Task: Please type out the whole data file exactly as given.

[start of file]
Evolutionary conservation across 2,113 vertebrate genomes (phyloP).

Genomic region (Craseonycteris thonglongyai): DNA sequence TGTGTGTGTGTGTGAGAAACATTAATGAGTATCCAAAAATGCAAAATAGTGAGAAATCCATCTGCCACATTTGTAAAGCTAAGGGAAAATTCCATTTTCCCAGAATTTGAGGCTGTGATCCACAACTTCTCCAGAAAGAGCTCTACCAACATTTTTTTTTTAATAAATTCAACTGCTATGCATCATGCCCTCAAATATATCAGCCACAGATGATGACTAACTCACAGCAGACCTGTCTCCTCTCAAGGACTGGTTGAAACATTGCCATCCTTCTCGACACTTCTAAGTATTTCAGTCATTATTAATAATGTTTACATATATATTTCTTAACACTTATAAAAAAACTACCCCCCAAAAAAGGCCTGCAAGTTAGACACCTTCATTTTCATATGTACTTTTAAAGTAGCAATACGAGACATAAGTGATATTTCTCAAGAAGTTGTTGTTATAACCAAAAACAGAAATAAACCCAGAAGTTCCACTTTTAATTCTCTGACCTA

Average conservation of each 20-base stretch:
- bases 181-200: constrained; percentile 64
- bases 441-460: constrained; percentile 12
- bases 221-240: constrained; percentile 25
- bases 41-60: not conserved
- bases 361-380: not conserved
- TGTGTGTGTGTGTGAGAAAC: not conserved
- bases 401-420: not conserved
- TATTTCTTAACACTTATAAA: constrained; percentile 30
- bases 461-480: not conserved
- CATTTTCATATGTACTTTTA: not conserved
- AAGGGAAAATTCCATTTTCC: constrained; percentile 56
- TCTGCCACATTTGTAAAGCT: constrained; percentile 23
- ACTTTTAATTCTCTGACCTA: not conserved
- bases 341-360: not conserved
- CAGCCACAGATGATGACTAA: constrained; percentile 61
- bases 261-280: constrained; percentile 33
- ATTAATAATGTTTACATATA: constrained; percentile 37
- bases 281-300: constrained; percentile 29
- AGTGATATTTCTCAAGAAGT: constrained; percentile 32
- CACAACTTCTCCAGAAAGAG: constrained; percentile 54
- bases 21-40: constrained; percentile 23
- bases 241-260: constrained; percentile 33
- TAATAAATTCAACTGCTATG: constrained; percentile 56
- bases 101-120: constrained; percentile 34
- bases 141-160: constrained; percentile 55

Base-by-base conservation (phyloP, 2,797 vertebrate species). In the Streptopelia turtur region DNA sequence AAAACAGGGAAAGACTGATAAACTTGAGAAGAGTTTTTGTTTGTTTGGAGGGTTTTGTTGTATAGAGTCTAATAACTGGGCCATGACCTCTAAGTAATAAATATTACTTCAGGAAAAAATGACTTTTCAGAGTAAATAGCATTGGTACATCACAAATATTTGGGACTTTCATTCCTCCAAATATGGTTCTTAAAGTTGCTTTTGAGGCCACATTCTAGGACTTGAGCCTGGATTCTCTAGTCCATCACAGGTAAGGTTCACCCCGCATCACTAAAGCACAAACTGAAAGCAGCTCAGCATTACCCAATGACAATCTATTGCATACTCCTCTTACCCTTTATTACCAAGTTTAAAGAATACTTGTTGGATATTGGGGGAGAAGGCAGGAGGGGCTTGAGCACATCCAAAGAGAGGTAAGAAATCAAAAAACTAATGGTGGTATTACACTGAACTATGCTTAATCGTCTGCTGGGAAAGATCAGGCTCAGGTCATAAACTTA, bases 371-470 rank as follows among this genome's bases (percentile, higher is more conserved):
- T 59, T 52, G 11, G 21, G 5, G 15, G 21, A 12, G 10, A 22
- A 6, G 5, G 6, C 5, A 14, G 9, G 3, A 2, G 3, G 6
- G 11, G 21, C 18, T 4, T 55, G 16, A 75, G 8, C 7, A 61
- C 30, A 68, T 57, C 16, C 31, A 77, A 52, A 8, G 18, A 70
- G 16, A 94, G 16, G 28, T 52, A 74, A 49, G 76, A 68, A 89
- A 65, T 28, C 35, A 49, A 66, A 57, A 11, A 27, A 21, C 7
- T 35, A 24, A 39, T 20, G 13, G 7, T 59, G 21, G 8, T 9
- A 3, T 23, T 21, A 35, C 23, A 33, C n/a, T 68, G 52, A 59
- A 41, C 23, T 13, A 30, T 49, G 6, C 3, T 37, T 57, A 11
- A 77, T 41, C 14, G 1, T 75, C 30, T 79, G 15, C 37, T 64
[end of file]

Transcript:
Evolutionary conservation across 2,113 vertebrate genomes (phyloP).

Genomic region (Craseonycteris thonglongyai): DNA sequence TGTGTGTGTGTGTGAGAAACATTAATGAGTATCCAAAAATGCAAAATAGTGAGAAATCCATCTGCCACATTTGTAAAGCTAAGGGAAAATTCCATTTTCCCAGAATTTGAGGCTGTGATCCACAACTTCTCCAGAAAGAGCTCTACCAACATTTTTTTTTTAATAAATTCAACTGCTATGCATCATGCCCTCAAATATATCAGCCACAGATGATGACTAACTCACAGCAGACCTGTCTCCTCTCAAGGACTGGTTGAAACATTGCCATCCTTCTCGACACTTCTAAGTATTTCAGTCATTATTAATAATGTTTACATATATATTTCTTAACACTTATAAAAAAACTACCCCCCAAAAAAGGCCTGCAAGTTAGACACCTTCATTTTCATATGTACTTTTAAAGTAGCAATACGAGACATAAGTGATATTTCTCAAGAAGTTGTTGTTATAACCAAAAACAGAAATAAACCCAGAAGTTCCACTTTTAATTCTCTGACCTA

Average conservation of each 20-base stretch:
- bases 181-200: constrained; percentile 64
- bases 441-460: constrained; percentile 12
- bases 221-240: constrained; percentile 25
- bases 41-60: not conserved
- bases 361-380: not conserved
- TGTGTGTGTGTGTGAGAAAC: not conserved
- bases 401-420: not conserved
- TATTTCTTAACACTTATAAA: constrained; percentile 30
- bases 461-480: not conserved
- CATTTTCATATGTACTTTTA: not conserved
- AAGGGAAAATTCCATTTTCC: constrained; percentile 56
- TCTGCCACATTTGTAAAGCT: constrained; percentile 23
- ACTTTTAATTCTCTGACCTA: not conserved
- bases 341-360: not conserved
- CAGCCACAGATGATGACTAA: constrained; percentile 61
- bases 261-280: constrained; percentile 33
- ATTAATAATGTTTACATATA: constrained; percentile 37
- bases 281-300: constrained; percentile 29
- AGTGATATTTCTCAAGAAGT: constrained; percentile 32
- CACAACTTCTCCAGAAAGAG: constrained; percentile 54
- bases 21-40: constrained; percentile 23
- bases 241-260: constrained; percentile 33
- TAATAAATTCAACTGCTATG: constrained; percentile 56
- bases 101-120: constrained; percentile 34
- bases 141-160: constrained; percentile 55

Base-by-base conservation (phyloP, 2,797 vertebrate species). In the Streptopelia turtur region DNA sequence AAAACAGGGAAAGACTGATAAACTTGAGAAGAGTTTTTGTTTGTTTGGAGGGTTTTGTTGTATAGAGTCTAATAACTGGGCCATGACCTCTAAGTAATAAATATTACTTCAGGAAAAAATGACTTTTCAGAGTAAATAGCATTGGTACATCACAAATATTTGGGACTTTCATTCCTCCAAATATGGTTCTTAAAGTTGCTTTTGAGGCCACATTCTAGGACTTGAGCCTGGATTCTCTAGTCCATCACAGGTAAGGTTCACCCCGCATCACTAAAGCACAAACTGAAAGCAGCTCAGCATTACCCAATGACAATCTATTGCATACTCCTCTTACCCTTTATTACCAAGTTTAAAGAATACTTGTTGGATATTGGGGGAGAAGGCAGGAGGGGCTTGAGCACATCCAAAGAGAGGTAAGAAATCAAAAAACTAATGGTGGTATTACACTGAACTATGCTTAATCGTCTGCTGGGAAAGATCAGGCTCAGGTCATAAACTTA, bases 371-470 rank as follows among this genome's bases (percentile, higher is more conserved):
- T 59, T 52, G 11, G 21, G 5, G 15, G 21, A 12, G 10, A 22
- A 6, G 5, G 6, C 5, A 14, G 9, G 3, A 2, G 3, G 6
- G 11, G 21, C 18, T 4, T 55, G 16, A 75, G 8, C 7, A 61
- C 30, A 68, T 57, C 16, C 31, A 77, A 52, A 8, G 18, A 70
- G 16, A 94, G 16, G 28, T 52, A 74, A 49, G 76, A 68, A 89
- A 65, T 28, C 35, A 49, A 66, A 57, A 11, A 27, A 21, C 7
- T 35, A 24, A 39, T 20, G 13, G 7, T 59, G 21, G 8, T 9
- A 3, T 23, T 21, A 35, C 23, A 33, C n/a, T 68, G 52, A 59
- A 41, C 23, T 13, A 30, T 49, G 6, C 3, T 37, T 57, A 11
- A 77, T 41, C 14, G 1, T 75, C 30, T 79, G 15, C 37, T 64